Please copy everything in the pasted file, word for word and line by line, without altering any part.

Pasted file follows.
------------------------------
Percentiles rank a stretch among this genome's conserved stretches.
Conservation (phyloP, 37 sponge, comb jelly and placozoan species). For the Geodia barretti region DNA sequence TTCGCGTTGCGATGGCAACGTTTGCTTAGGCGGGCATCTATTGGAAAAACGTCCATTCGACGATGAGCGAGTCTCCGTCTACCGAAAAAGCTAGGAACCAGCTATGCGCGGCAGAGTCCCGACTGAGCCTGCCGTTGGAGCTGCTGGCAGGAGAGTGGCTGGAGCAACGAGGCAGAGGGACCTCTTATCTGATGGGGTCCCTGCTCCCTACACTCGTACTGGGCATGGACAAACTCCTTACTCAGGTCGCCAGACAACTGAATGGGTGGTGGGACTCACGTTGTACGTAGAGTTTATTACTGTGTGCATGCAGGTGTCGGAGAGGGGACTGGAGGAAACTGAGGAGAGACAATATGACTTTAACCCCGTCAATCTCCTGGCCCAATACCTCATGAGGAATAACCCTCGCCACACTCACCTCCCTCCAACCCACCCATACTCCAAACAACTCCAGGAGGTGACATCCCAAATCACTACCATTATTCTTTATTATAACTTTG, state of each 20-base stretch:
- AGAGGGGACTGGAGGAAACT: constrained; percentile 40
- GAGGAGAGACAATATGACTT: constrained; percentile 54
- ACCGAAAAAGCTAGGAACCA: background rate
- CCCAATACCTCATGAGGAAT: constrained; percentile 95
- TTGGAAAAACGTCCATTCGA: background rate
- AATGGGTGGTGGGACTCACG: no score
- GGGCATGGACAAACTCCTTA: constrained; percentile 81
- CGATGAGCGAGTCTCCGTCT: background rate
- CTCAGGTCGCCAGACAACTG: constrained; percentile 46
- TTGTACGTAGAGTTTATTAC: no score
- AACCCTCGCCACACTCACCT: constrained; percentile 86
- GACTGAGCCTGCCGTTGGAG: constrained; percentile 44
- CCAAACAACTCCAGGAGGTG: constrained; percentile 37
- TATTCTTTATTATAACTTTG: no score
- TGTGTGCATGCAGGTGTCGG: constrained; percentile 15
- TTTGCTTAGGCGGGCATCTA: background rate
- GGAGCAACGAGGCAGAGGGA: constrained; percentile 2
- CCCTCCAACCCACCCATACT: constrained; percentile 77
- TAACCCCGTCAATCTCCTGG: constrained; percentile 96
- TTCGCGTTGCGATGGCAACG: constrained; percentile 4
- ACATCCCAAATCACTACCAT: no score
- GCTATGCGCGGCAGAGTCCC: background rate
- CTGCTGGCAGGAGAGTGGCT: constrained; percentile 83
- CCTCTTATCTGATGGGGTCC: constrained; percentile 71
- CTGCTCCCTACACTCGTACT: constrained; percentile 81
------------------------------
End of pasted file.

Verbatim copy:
Percentiles rank a stretch among this genome's conserved stretches.
Conservation (phyloP, 37 sponge, comb jelly and placozoan species). For the Geodia barretti region DNA sequence TTCGCGTTGCGATGGCAACGTTTGCTTAGGCGGGCATCTATTGGAAAAACGTCCATTCGACGATGAGCGAGTCTCCGTCTACCGAAAAAGCTAGGAACCAGCTATGCGCGGCAGAGTCCCGACTGAGCCTGCCGTTGGAGCTGCTGGCAGGAGAGTGGCTGGAGCAACGAGGCAGAGGGACCTCTTATCTGATGGGGTCCCTGCTCCCTACACTCGTACTGGGCATGGACAAACTCCTTACTCAGGTCGCCAGACAACTGAATGGGTGGTGGGACTCACGTTGTACGTAGAGTTTATTACTGTGTGCATGCAGGTGTCGGAGAGGGGACTGGAGGAAACTGAGGAGAGACAATATGACTTTAACCCCGTCAATCTCCTGGCCCAATACCTCATGAGGAATAACCCTCGCCACACTCACCTCCCTCCAACCCACCCATACTCCAAACAACTCCAGGAGGTGACATCCCAAATCACTACCATTATTCTTTATTATAACTTTG, state of each 20-base stretch:
- AGAGGGGACTGGAGGAAACT: constrained; percentile 40
- GAGGAGAGACAATATGACTT: constrained; percentile 54
- ACCGAAAAAGCTAGGAACCA: background rate
- CCCAATACCTCATGAGGAAT: constrained; percentile 95
- TTGGAAAAACGTCCATTCGA: background rate
- AATGGGTGGTGGGACTCACG: no score
- GGGCATGGACAAACTCCTTA: constrained; percentile 81
- CGATGAGCGAGTCTCCGTCT: background rate
- CTCAGGTCGCCAGACAACTG: constrained; percentile 46
- TTGTACGTAGAGTTTATTAC: no score
- AACCCTCGCCACACTCACCT: constrained; percentile 86
- GACTGAGCCTGCCGTTGGAG: constrained; percentile 44
- CCAAACAACTCCAGGAGGTG: constrained; percentile 37
- TATTCTTTATTATAACTTTG: no score
- TGTGTGCATGCAGGTGTCGG: constrained; percentile 15
- TTTGCTTAGGCGGGCATCTA: background rate
- GGAGCAACGAGGCAGAGGGA: constrained; percentile 2
- CCCTCCAACCCACCCATACT: constrained; percentile 77
- TAACCCCGTCAATCTCCTGG: constrained; percentile 96
- TTCGCGTTGCGATGGCAACG: constrained; percentile 4
- ACATCCCAAATCACTACCAT: no score
- GCTATGCGCGGCAGAGTCCC: background rate
- CTGCTGGCAGGAGAGTGGCT: constrained; percentile 83
- CCTCTTATCTGATGGGGTCC: constrained; percentile 71
- CTGCTCCCTACACTCGTACT: constrained; percentile 81